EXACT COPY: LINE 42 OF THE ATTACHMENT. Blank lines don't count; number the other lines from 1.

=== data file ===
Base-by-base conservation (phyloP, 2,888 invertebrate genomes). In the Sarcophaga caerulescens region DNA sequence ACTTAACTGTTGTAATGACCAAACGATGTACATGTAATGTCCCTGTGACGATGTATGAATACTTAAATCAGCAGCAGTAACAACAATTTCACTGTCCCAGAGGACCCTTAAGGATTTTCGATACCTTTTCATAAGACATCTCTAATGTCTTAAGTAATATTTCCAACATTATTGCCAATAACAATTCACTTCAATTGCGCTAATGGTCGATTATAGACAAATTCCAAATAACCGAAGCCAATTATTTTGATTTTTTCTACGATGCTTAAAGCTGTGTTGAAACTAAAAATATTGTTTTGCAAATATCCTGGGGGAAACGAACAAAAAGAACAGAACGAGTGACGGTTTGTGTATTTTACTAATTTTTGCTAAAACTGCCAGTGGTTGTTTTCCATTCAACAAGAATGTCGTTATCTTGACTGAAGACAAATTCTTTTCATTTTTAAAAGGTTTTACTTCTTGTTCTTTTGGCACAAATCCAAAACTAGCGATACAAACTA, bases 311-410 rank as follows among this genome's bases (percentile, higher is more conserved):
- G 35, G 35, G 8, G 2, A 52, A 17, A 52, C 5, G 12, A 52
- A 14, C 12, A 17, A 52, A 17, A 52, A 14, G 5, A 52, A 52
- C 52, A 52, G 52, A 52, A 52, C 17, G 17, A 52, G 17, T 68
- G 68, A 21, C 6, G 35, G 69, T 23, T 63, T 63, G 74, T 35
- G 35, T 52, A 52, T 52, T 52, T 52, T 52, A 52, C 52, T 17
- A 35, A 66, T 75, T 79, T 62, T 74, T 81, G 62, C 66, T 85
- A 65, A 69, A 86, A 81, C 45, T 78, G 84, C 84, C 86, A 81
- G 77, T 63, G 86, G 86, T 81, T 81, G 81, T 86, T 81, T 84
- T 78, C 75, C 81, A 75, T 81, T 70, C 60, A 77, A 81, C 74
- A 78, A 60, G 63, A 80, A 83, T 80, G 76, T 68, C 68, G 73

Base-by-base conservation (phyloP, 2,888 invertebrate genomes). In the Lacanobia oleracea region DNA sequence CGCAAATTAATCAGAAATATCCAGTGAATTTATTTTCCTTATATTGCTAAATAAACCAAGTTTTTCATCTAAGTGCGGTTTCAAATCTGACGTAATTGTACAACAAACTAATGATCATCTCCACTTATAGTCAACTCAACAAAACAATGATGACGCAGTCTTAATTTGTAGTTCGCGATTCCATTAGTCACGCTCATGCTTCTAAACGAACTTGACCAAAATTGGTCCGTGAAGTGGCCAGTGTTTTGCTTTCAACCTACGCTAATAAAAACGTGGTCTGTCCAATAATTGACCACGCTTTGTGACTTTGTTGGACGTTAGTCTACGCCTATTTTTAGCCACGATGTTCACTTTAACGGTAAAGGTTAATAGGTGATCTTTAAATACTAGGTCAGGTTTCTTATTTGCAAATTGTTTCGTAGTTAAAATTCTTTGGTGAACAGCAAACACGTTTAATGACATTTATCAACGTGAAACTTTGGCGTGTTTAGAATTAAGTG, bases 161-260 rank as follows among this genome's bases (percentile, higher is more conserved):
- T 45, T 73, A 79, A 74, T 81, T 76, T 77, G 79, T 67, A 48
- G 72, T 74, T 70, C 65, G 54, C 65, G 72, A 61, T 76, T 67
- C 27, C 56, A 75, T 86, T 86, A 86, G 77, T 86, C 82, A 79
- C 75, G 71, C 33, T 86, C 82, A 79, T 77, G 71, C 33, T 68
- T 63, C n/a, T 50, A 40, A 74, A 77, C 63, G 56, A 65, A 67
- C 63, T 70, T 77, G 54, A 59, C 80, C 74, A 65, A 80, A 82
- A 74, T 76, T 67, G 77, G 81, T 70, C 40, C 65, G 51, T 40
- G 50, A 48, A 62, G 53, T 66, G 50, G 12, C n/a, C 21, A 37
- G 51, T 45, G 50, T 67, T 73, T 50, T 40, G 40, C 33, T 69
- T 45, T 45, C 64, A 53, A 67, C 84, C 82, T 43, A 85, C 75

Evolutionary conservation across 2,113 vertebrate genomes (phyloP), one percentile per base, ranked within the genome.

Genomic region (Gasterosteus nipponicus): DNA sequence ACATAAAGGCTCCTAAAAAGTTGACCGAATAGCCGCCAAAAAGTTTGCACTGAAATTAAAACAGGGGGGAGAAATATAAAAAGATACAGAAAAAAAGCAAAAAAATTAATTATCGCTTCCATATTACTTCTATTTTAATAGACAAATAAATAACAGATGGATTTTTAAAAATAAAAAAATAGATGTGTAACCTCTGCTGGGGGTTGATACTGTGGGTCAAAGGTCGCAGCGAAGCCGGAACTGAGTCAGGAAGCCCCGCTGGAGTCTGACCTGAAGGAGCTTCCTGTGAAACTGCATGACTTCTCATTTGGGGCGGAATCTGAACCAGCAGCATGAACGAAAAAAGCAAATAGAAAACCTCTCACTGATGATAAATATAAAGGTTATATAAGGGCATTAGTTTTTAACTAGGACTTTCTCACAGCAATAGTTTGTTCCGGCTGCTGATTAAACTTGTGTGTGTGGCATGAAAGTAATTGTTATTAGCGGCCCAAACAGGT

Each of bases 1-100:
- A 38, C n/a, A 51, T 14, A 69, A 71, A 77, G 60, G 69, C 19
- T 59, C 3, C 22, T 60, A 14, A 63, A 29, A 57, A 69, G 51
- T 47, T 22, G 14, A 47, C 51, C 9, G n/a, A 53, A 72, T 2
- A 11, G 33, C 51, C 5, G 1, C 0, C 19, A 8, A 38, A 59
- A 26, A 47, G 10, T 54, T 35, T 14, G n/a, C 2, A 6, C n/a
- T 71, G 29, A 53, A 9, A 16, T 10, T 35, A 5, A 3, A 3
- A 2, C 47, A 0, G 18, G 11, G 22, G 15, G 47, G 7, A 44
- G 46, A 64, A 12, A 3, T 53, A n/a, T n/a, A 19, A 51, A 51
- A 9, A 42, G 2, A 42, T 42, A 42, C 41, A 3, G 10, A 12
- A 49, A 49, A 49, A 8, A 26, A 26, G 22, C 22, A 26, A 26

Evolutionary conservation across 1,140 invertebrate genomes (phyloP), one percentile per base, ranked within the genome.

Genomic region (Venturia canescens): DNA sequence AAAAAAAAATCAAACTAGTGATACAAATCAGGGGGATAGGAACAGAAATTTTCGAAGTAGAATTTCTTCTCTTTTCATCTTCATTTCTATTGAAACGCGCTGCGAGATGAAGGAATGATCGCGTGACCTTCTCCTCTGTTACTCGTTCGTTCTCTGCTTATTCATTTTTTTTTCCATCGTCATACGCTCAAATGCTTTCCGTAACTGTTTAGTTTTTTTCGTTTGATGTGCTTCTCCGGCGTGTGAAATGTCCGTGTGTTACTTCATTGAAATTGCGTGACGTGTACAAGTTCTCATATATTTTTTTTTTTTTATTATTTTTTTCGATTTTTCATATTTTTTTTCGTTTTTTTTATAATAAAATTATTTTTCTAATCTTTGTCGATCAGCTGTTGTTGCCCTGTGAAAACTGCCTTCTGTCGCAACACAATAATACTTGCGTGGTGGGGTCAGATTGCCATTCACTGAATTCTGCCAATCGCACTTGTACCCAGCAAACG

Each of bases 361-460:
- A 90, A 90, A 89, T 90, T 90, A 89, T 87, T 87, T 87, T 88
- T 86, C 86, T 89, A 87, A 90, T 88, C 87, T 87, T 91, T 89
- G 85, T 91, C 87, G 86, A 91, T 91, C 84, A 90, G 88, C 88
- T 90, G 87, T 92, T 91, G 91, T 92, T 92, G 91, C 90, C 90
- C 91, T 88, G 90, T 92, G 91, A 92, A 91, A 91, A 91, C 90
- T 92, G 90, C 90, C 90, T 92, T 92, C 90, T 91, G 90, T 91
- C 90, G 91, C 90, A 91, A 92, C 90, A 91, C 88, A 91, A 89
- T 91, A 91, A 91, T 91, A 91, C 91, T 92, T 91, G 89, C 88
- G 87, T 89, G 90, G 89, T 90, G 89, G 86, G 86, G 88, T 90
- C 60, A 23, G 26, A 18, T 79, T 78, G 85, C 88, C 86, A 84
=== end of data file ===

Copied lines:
- T 90, G 87, T 92, T 91, G 91, T 92, T 92, G 91, C 90, C 90